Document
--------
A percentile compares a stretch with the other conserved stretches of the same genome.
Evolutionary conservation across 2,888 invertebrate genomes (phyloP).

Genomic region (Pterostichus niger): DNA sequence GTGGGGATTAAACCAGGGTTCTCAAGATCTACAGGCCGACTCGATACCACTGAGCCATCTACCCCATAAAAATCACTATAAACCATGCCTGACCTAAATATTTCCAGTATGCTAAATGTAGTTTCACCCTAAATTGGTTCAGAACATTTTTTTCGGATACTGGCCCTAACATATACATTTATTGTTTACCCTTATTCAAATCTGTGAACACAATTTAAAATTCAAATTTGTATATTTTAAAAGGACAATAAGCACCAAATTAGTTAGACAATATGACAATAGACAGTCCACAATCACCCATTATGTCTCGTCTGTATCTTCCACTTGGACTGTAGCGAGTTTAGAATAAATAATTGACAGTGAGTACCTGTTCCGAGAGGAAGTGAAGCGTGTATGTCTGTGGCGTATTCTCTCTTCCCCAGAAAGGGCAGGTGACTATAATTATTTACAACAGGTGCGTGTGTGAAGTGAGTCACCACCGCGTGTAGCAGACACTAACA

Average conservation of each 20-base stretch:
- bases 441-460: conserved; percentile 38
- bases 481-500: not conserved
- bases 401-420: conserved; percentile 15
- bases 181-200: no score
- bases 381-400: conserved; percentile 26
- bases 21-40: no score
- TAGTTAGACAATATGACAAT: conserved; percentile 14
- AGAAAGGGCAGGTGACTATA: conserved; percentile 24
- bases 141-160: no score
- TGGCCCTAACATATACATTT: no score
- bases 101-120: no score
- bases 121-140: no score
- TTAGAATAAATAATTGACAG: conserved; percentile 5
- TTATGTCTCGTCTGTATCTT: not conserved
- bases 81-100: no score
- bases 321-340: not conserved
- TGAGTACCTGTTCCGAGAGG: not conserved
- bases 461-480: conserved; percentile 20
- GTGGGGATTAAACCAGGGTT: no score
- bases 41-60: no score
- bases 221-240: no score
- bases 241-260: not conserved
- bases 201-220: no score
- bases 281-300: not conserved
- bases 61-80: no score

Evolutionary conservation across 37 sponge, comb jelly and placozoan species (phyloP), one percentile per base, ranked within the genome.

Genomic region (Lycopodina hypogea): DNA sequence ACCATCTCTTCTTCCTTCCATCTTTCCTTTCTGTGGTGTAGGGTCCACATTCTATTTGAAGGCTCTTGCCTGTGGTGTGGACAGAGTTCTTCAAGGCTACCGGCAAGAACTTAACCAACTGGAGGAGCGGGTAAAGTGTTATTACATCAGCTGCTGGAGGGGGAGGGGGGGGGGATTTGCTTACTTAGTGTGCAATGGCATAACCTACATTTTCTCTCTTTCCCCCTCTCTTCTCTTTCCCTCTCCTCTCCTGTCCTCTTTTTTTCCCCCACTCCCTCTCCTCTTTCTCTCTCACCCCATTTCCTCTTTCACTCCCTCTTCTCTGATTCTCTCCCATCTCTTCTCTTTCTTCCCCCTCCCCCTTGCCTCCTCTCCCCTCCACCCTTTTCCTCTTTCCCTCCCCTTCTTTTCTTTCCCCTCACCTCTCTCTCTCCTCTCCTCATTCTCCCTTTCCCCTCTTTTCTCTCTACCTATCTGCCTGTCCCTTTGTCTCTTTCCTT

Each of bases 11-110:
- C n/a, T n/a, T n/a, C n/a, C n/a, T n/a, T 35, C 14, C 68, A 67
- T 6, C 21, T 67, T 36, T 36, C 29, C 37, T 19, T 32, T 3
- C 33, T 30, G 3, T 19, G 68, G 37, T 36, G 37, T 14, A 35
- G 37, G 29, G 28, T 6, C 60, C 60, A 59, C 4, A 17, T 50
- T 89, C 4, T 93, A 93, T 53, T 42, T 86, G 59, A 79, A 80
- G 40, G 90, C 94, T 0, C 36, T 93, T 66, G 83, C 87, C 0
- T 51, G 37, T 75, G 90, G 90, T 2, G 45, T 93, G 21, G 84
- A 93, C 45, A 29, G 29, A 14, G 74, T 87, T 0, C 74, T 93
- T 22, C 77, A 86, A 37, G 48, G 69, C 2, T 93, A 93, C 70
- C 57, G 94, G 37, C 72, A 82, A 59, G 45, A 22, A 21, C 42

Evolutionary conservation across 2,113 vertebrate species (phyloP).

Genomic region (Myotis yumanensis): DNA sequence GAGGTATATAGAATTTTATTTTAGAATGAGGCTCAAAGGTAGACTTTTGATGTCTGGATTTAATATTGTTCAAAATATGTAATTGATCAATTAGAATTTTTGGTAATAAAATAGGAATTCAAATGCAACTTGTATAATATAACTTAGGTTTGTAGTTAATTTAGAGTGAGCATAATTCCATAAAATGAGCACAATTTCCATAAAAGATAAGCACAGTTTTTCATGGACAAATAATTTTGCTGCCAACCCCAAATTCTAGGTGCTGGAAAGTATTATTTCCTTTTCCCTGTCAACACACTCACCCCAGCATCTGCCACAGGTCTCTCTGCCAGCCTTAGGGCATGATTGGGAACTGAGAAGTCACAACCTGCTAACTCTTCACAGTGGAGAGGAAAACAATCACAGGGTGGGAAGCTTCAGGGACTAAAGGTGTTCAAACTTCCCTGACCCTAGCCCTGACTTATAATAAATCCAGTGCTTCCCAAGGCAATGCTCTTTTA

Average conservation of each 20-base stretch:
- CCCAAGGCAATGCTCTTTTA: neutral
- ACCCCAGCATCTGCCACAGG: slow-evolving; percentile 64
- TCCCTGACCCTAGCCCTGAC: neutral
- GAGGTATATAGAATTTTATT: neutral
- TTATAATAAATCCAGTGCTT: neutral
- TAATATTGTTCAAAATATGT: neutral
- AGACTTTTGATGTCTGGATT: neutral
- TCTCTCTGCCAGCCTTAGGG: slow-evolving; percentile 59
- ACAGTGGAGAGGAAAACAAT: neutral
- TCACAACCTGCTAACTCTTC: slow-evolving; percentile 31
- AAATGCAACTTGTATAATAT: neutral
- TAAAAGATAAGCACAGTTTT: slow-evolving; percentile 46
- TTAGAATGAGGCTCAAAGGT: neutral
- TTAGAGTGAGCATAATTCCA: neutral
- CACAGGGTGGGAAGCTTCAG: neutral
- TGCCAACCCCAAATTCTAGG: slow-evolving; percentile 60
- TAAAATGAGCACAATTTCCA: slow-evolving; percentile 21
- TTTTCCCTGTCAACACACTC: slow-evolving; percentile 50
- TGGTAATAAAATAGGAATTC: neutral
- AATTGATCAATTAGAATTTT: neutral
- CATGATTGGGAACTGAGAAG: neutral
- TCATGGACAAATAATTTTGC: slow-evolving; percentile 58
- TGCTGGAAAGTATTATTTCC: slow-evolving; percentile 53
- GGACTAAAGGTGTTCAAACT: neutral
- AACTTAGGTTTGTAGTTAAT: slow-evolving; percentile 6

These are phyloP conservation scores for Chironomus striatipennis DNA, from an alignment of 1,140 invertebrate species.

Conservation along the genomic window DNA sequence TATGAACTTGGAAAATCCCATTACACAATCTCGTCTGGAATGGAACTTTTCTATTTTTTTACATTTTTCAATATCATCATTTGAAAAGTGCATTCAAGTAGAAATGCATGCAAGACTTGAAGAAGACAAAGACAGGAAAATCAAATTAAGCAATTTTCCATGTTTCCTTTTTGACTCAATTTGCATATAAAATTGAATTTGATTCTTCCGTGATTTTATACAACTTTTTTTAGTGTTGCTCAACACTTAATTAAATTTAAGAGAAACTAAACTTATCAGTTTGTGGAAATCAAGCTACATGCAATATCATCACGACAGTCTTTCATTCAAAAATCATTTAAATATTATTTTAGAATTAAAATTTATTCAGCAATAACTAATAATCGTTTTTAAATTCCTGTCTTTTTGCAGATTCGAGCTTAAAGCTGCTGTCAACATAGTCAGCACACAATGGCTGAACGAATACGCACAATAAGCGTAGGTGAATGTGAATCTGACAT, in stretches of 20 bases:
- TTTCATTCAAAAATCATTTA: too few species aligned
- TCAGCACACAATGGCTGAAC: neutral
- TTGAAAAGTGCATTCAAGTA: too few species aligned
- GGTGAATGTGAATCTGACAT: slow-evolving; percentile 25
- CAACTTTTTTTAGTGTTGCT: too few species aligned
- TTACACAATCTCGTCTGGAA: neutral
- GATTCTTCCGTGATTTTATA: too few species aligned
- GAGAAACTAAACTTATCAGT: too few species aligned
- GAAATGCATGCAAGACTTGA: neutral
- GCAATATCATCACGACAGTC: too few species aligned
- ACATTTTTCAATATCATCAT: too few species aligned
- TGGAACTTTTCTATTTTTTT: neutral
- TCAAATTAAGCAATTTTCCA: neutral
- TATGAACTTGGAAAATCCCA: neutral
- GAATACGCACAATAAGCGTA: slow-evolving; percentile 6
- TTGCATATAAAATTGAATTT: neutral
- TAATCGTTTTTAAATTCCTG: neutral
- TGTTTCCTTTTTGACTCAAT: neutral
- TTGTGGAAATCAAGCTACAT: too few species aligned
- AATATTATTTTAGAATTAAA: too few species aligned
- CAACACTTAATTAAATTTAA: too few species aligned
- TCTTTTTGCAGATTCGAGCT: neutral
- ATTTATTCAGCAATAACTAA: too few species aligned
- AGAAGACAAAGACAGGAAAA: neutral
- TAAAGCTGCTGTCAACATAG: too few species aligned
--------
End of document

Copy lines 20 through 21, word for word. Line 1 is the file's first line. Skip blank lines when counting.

- bases 321-340: not conserved
- TGAGTACCTGTTCCGAGAGG: not conserved